The prison at Angola, La., has gone from being one of history's meanest lockups to one of the most peaceable high-security prisons in America.
Seen from the outside, the 5,108 permanent residents of Angola, La., are murderers, kingpins, and sex offenders.
But inside the Louisiana State Penitentiary here, many of these black sheep of society lead shadow lives as artists, newspaper editors, country singers, and, five times a year, stars of a prison rodeo and arts-and-crafts fair – where convicts who've earned the right get to buck broncs and straddle bulls, as well as mingle with sell-out crowds of happy visitors, including kids.
Some 1,000 Angola inmates are the beneficiaries of Warden Burl Cain's faith-based system of earned privileges that, in the past decade, has turned Angola from one of history's meanest lockups into one of the most peaceable high-security prisons in America. It's a feat all the more remarkable, experts say, because Angola in some ways defines futility: Ninety percent of its inmates will never leave this razor-fenced bend in the Mississippi River.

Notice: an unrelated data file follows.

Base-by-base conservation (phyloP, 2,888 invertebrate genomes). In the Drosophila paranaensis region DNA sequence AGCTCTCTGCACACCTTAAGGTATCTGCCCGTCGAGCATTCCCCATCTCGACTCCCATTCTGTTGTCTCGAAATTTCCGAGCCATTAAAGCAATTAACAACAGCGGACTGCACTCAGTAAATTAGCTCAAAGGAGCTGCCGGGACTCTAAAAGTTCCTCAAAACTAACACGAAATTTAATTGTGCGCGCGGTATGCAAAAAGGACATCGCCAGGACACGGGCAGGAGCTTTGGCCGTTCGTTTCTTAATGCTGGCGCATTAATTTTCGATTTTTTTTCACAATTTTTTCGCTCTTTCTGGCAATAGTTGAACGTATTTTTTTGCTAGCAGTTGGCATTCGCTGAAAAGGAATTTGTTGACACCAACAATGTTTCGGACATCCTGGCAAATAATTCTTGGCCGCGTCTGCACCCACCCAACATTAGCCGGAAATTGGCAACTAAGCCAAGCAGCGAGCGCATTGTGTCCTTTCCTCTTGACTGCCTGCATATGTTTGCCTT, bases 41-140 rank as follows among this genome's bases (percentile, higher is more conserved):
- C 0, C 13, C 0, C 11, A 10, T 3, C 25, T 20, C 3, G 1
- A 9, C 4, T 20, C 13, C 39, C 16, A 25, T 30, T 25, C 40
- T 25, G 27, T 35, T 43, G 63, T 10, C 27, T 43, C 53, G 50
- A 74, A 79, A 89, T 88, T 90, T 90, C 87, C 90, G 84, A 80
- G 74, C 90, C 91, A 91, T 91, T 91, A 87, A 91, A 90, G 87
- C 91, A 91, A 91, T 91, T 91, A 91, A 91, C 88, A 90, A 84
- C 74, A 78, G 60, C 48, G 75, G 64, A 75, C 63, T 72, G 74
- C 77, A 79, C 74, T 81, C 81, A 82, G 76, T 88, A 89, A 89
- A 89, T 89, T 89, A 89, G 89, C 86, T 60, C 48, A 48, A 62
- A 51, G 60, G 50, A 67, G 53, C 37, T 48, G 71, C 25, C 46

"The warden puts purposes out there for prisoners to attach themselves to, and that's what you need," says Angola "lifer" Lane Nelson, the death-row correspondent for the Angolite, the prison newsmagazine.
Truth-in-sentencing and mandatory- sentencing laws that became popular in the mid-1980s have driven a population explosion in US prisons. This has created a warehousing ethos, critics say, and a series of lawsuits have focused on nonviolent and first-time offenders getting placed into dangerous high-security wings because of overcrowding.
Under this retributive system, a murder sentence that lasted 11 years starting in 1980 now lasts at least 30 years. At Angola, 51 percent of the lifers are first-time offenders.
"Most prisons always operate on hope, and when you start having sentencing reforms, you start taking away a lot of hope," says Larry Sullivan, a criminology professor at John Jay College of Criminal Justice in New York.
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